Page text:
# Common collector - bias resistor?

[Original question: CCD output buffer; seemed best to make the transistor part a separate post]

Taken from Wikipedia, the circuit in Fig. 1 acts as a common collector (high input impedance - low output impedance, voltage buffer).

Fig. 1:

In my application, the devices' datasheet (a CCD chip) suggests buffering the output, like in Fig. 2. That is the same as the "classic" CC above, with the notable exception of the 130 Ohm resistor.

What is it used for? The one thing I can think of is to help with biasing, but how will that affect the equations given in Wikipedia?

Bonus question: How much non-linearity can be expected from a CC, roughly speaking?
Let's say the CCD's Vout (before the CC buffer) ranges from 0 - 12V.

Fig. 2:

• I first "flashed" towards $C_\text{BE}$ since this is a video circuit. But perhaps the simpler answer may be: (1) making sure that the base-emitter junction is fully off and the output passively pulled to ground if the base pin isn't connected; and, (2) a desired shift in the quiescent/average DC output point (which will also depend on the source impedance of what's driving it.) Perhaps you could provide more context? – jonk Jan 6 at 23:32
• @jonk: More context is in my initial post (link provided above), and in the CCDs' datasheet (KAF-8300, page 5 - 6). It says "To activate the output structure, an off-chip load must be added to the VOUT pin of the device, see fig. 5". – user2286339 Jan 7 at 0:06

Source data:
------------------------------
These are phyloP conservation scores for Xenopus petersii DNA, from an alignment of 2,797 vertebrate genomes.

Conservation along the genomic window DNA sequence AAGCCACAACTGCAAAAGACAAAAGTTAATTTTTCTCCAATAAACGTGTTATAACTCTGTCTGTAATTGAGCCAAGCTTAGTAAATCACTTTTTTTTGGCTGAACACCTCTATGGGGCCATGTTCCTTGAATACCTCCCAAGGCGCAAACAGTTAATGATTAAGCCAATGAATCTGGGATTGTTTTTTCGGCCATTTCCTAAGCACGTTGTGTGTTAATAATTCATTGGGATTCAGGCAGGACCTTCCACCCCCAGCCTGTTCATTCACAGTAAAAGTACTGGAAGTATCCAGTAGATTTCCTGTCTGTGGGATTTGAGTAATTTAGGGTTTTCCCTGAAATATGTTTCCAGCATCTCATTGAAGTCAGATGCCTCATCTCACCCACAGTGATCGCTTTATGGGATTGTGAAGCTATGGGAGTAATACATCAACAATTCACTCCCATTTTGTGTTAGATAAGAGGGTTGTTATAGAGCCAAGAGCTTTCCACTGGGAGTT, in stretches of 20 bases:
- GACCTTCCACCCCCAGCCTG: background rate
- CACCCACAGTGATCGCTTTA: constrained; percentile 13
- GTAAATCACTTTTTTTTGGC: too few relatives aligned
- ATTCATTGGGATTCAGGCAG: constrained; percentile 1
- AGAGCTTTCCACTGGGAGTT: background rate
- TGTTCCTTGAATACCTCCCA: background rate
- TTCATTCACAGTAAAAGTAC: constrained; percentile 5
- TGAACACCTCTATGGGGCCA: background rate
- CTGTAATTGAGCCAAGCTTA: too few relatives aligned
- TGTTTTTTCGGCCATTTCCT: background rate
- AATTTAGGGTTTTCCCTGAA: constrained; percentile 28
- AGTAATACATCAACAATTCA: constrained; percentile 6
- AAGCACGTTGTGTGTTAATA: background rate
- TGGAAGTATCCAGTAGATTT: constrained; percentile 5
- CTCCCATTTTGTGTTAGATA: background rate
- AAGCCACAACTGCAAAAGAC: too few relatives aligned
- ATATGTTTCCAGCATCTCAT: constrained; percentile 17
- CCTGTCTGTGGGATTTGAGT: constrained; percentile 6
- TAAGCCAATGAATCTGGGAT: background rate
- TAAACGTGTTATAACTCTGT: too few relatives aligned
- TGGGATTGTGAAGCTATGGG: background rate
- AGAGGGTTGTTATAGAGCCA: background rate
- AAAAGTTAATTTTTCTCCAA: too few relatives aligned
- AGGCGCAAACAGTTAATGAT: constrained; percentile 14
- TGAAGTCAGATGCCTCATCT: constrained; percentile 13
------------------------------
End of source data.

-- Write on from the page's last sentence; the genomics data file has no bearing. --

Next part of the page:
• Can you define the Vb average dc and the source impedance for source current avail? – Sunnyskyguy EE75 Jan 7 at 2:15

How were the resistors' values chosen?

• No idea what I/O specs they had in mind, but linearity for 800mV biased at 6V with 150MHz BW for some load pF + DC load variable range perhaps 75 Ohms is possible with 400mW extra DC power.

• The advantage is being able to drive coax with a 75 Ohm termination.

Does the Iout of 5.4mA indicate it is acting as a constant current sink?

. Probably peak DC + AC current.

• Zout spec is 100 min 180 max ohms (Table 6)
• Signal 655 mV max Monochrome
• DC bias current + ac current. must be for 6Vdc + 330mVpk
• Cct input impedance is not that high 1.2k ohms

Why isn't the on-chip charge-to-voltage converter sufficient to drive off-chip loads?

• allows variable design flexibility

## My Theory of Operation

• 2 stage cascade common source FETs driving common emitter
• With Re= 680, it can drive 1k AC coupled and 150 Ohms DC couple with some attenuation.
• Zin 1,200 Ohms approx.
• positive feedback R is called emitter degeneration with raises input impedance a bit, by bootstrap gain ratio at expense of input attenuation. 150:1200 ohm source: load
• with xxx pF load this can also increase HF gain >1 making it unstable so the degeneration of input attenuation still causes high frequency peaking but with more gain margin., which may not be relevant

If necessary anyway, why do they recommend a rather crude transistor buffer rather than some sort of precision op-amp, acting as a voltage follower?

Op Amps may have a big problem with up to 159MHz signal bandwidth (Table 6) with phase shift 1st , amplitude 2nd. - But possible but not suggested.

simulate this circuit – Schematic created using CircuitLab

The output swing might only <650mV not 780mV for monochrome and less on certain colors.